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The Allies Obtain A MiG
by Richard A Gilham A24184 No.77 (Fighter) Squadron
The armistice between North Korea and the United Nations was signed on the 27th of July 1953. On the 21st of September 1953, four Meteors had just left their security bunkers at Kimpo and were taxiing to the end of the runway to commence a mission along the 38th parallel to check that the armistice agreement was being adhered to.
The pilots of the Meteors were waiting for two American F86 Sabre jets to take off. Just as the Sabres became airborne, a MiG 15 appeared, travelling at high speed downwind towards them. One Sabre banked to port, the other to starboard. The MiG touched down about one third of the way down the runway and the pilot slammed on the brakes. There was a high pitched screech and large plumes of smoke appeared from the tyres as the pilot attempted to stop before the end of the runway. Unfortunately, he failed and the aircraft came to rest off the end of the tarmac in the dirt. As the Meteors were turning onto the runway, they switched on their gun cameras and took pictures of the MiG. Large prints of these photos were made and pinned up in the canteen later that night, even though the incident was meant to be highly classified!
The Australians were the first to arrive at the scene, and as the pilot, Senior Lt. Kum Sok-No of the North Korean Air Force, was out of the cockpit and walking around the aircraft, one of the Australians relieved him of his sidearm and waited for the military police to arrive. The captured pilot indicated he had broken away from a formation of four aircraft, and when the other three pilots realised what he was attempting to do, they tried to shoot him down. He realised it would have been unwise to attempt a circuit around the base, as the perimeter security battery would have fired upon him. He had decided to fly low over the hills and put the aircraft straight down on the strip.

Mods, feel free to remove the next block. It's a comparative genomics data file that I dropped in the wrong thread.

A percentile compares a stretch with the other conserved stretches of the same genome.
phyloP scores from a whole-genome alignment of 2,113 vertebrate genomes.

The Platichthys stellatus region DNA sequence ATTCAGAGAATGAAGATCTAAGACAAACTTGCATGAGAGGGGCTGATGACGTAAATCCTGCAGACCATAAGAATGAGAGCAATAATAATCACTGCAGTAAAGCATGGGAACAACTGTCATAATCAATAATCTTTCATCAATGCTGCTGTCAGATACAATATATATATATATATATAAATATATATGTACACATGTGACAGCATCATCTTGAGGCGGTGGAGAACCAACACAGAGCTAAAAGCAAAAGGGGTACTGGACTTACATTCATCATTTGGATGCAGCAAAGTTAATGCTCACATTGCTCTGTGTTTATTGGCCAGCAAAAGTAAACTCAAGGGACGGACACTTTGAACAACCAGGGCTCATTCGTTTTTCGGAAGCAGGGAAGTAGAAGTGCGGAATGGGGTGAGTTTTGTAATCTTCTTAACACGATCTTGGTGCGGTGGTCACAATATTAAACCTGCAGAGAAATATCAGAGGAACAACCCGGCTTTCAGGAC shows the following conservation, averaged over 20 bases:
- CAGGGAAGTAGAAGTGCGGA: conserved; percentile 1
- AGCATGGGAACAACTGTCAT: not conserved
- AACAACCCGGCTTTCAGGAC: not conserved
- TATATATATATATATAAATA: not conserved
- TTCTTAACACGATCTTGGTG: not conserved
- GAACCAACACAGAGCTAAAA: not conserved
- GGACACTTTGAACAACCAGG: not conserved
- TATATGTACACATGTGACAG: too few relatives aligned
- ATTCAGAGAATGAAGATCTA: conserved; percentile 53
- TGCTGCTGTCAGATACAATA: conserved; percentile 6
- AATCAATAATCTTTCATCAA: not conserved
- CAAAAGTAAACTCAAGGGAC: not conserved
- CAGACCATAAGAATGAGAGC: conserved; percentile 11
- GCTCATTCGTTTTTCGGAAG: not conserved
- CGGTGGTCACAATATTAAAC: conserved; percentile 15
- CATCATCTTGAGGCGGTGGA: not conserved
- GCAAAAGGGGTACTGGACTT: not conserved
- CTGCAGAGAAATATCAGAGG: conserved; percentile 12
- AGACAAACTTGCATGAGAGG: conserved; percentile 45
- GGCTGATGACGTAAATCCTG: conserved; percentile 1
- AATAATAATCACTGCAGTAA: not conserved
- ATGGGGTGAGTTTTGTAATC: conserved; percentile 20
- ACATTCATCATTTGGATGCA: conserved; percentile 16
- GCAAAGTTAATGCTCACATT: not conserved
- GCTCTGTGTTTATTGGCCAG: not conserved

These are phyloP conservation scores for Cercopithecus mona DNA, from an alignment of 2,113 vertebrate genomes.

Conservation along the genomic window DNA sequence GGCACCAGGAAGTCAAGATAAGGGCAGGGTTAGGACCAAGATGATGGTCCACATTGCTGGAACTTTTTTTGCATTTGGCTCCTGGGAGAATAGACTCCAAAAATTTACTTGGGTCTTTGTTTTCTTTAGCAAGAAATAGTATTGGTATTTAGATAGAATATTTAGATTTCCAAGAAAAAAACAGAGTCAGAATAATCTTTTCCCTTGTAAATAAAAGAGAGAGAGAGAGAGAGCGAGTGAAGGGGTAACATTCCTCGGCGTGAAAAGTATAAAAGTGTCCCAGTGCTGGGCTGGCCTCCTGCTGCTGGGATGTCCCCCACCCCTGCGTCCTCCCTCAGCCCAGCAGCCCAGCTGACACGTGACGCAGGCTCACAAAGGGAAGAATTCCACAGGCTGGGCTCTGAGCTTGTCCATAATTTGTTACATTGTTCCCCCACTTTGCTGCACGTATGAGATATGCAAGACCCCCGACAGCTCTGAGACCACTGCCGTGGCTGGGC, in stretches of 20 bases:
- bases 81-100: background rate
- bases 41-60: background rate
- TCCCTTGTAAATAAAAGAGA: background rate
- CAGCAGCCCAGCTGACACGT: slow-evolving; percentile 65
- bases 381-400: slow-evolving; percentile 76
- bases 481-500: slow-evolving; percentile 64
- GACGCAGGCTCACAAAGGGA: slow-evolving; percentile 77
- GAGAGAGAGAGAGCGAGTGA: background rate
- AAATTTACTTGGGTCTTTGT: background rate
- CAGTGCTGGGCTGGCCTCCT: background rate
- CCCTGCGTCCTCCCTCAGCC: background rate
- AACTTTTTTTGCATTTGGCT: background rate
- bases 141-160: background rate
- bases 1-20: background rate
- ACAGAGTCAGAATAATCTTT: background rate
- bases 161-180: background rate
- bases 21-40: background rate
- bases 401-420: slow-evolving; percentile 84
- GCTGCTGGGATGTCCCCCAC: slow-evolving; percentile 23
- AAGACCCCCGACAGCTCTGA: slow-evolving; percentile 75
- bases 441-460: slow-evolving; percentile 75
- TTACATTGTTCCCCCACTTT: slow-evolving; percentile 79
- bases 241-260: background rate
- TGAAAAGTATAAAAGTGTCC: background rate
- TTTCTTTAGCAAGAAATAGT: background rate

F86 Sabre Jet (Photo by Author)
The following day an American Globemaster aircraft landed at Kimpo to pick up the MiG and take it to the American base at Okinawa for test flying. The outcome of the tests indicated the MiG was not as sophisticated as the American F86 Sabre jet which was used in air-to-air combat against it. One of the few advantages the MiG had was the 2x23mm and 1x37mm cannons, as opposed to the .5 machine guns of the F86.
The Americans honoured their original offer, which was $100,000 to be paid to any MiG pilot who landed his aircraft on an allied airfield, made up of $50,000 for the aircraft and $50,000 for the pilot. The offer also included asylum for the pilot in the U.S.A. So far as I am aware, the pilot received the money and subsequently travelled to the States. A rumour went around that he had been killed within four months of arriving there; however, according to the US Air Force Museum site he changed his name, became a U.S. citizen, graduated from University, and was joined by his mother.
First Published in The Voice, October 2011